San Polo, one of the oldest parts of Venice and also the smallest of the six sestieri, is known for its beautiful palaces. Since 1097, San Polo has been the place to see and be seen in Venice. After all, the San Polo district is steps away from the Rialto and Venice’s main market scene frequented by chefs and locals alike. It’s no surprise, then, that when the noble Coccina family of Bergamo moved to Venice in the 16th century, they commissioned a palace to be built in San Polo right on the Grand Canal. Today that beautiful residence, known as the Palazzo Papadopoli, is the exclusive 24-room Aman Canal Grande.
As with most palazzos throughout Italy, ownership of the Palazzo Papadopoli has changed hands many times since the Coccina family called it home. In 1864 it became the seat of the brothers, Count Nicholas and Angel Papadopoli and then passed to the heirs of Papadopoli in 1922, the noble family Arrivabene Valenti Gonzaga. The family still lives there on the top floor and the rest has been rented out to Aman Resorts.
Arriving by foot (most guests will arrive by boat transfer from the airport or train station right to the palazzo’s private dock), was like arriving at someone’s grand home. I rang the bell and was buzzed in by way of one – they have two – massive private gardens. With real estate on the Grand Canal at a premium, these oases in the heart of historic San Polo are truly something special. Stepping through the door into the grand reception area, there is no check-in desk or concierge desk of any sort. It truly feels am though we’ve come for a visit at a luxe private palazzo.
Aman Canal Grande has just 24 suites and the Palazzo Stanza suites all offer views over the Grand Canal. The staff enthusiastically tells us that the Papadopoli Stanza is the very best room in all of the hotel as the doors are swept open for us. It offers views over both the Grand Canal and the garden. Original Tiepolo frescoes adorn the ceilings in both the bedroom and the bathroom. The stucco is gilded, the radiators are crystal, and a discreet black tassel hangs near the door to be used as a do not disturb sign.
Though the bedroom with king size bed and fireplace is inviting, my favorite area of the suite is the bathroom. The large tub just beckons for you to relax in a bubble bath while drinking in the canal views. There is a separate rain shower, double vanities, a dressing table, and a central seating area that really looks perfect for curling up with a good book in the solace of your chamber.
The Roof Terrace
Up on the fifth floor, I step up onto the traditional altana – a rooftop terrace with stunning views of the terracotta-colored chimney pots and belfries. It’s a clear day and I can see all the way to the still snow-capped Dolomites. It is seriously one of the best view of Venice I’ve ever seen (and I’ve climbed a few belfries in Venice). It’s a perfect spot for relaxing with a cappuccino in the morning or one of Aman’s signature cocktails at sunset.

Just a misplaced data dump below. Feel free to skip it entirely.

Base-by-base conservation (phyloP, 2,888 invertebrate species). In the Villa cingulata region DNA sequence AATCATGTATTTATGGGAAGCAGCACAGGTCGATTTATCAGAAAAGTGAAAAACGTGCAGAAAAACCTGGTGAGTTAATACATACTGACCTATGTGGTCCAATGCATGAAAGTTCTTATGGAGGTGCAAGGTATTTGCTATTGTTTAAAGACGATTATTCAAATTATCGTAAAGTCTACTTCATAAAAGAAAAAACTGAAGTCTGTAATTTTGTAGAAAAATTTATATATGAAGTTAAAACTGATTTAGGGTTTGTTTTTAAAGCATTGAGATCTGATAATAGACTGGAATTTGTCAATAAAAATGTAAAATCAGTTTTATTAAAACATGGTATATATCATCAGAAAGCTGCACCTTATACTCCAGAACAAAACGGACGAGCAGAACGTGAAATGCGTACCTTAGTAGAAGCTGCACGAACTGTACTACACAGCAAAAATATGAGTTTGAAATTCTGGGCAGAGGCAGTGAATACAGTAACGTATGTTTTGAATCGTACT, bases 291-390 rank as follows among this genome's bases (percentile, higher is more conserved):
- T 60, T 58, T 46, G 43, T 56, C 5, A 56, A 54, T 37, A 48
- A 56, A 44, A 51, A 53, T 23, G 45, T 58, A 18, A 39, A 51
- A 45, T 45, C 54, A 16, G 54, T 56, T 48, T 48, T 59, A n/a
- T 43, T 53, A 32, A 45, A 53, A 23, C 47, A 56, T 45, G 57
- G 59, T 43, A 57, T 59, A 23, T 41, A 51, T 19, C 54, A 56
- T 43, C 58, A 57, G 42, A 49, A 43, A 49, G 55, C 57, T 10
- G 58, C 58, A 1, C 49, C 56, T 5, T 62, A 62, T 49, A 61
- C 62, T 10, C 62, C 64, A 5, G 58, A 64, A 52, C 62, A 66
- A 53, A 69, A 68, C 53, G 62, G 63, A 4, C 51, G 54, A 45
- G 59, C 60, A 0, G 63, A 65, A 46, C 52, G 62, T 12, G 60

Aman Canal Grande has two restaurants – unsurprisingly, an Italian restaurant and a Japanese restaurant, which has just opened in the canal-facing garden for the summer only days ago. The Italian menu is served in the opulent red and yellow dining rooms, with canal views of course.
Naoki is the creation of Chef Naoki Okumura, chef-owner of the acclaimed Okumura in Kyoto, Japan. He calls his style of cuisine “kaiseki”, a combination of the best French techniques with Japanese artistry. Days later I’m still drooling over the memory of the meal.
We started off with soft shell crab and spicy tuna with avocado sushi rolls (€22 each), which were plentiful. It was the best sushi I’ve had in ages, so it’s a good thing we only live a short train ride from Venice (or perhaps that’s a bad thing…). At our server’s recommendation, we also shared the king prawn tempura served with a hot soy dipping sauce and the grilled scampi. What I particularly loved about the grilled scampi is that you cook it right at the table on a sizzling hot stone. What I didn’t love about the scampi was the portion size, which I felt was a bit small for €38.
We could pass up something sweet to curb the saltiness of the Japanese food and I was delighted that my pear and chocolate sorbet was served in an edible chocolate cup.
Aman Canal Grande plays down everything hotel-like. In the midst of sheer opulence, the sumptuous palace feels as cozy and welcoming as a private home. With just 24 suites, there are plenty of richly decorated common areas throughout the palazzo to find your own space. And while inside the palazzo, you completely forget the hustle and bustle of Venice’s busy calle happening just beyond. Aman Canal Grande is priced accordingly for a 7 star hotel with rates from €1150 to €3650 per night.
Our visit and lunch was hosted by Aman Canal Grande in order to bring you this story. As always, all opinions are entirely our own.